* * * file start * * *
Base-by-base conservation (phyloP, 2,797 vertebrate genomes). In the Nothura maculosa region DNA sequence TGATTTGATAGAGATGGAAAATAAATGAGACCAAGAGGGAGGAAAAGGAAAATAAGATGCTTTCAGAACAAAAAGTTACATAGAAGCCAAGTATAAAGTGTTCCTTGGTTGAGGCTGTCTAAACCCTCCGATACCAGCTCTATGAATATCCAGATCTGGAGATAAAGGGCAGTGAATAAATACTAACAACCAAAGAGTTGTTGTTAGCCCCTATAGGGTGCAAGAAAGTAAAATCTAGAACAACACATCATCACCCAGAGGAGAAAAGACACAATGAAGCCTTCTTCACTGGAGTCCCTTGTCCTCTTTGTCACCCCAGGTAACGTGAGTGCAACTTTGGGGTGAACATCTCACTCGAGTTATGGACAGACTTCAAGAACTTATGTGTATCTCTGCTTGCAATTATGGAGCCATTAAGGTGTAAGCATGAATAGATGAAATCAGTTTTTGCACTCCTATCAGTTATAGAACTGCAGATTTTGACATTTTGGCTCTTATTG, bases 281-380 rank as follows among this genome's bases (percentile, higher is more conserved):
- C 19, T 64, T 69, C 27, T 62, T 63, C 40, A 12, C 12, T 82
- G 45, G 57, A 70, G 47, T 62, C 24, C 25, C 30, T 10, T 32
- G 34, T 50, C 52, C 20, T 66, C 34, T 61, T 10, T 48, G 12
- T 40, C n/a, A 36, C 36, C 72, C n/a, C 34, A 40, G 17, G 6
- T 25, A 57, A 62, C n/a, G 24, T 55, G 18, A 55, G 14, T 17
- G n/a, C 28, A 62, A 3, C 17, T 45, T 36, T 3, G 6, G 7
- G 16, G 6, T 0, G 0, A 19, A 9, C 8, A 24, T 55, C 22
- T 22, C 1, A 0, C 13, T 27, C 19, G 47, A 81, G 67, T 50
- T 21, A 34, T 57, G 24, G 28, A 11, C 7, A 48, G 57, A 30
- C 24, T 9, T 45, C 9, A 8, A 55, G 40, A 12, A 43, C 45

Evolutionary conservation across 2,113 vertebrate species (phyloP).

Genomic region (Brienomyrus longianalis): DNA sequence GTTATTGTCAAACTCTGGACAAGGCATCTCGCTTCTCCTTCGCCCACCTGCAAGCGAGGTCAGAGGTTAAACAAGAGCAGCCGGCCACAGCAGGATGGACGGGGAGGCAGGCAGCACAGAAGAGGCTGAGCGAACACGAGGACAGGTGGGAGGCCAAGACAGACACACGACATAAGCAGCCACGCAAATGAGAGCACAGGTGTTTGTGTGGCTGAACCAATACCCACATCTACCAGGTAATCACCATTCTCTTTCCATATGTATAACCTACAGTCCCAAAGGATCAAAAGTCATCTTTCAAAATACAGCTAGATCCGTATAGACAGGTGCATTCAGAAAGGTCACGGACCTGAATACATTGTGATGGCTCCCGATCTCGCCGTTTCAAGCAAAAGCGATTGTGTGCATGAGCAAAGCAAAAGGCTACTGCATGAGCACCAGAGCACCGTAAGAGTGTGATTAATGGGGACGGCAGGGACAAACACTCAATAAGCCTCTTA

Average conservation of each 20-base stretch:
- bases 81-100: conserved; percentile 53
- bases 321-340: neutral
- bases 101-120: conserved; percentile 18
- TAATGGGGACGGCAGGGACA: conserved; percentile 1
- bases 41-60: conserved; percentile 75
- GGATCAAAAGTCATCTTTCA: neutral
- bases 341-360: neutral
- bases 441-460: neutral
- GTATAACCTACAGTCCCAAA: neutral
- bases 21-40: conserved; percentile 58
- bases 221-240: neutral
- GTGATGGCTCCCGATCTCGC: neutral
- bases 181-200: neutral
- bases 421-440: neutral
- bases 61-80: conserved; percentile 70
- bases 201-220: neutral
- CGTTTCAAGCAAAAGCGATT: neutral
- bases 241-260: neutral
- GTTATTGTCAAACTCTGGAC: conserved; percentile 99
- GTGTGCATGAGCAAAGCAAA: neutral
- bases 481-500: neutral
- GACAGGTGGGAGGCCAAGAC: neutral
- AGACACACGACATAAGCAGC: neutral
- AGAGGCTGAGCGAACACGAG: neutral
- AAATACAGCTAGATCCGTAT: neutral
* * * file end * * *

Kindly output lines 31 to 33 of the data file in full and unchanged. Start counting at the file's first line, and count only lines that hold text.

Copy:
- CGTTTCAAGCAAAAGCGATT: neutral
- bases 241-260: neutral
- GTTATTGTCAAACTCTGGAC: conserved; percentile 99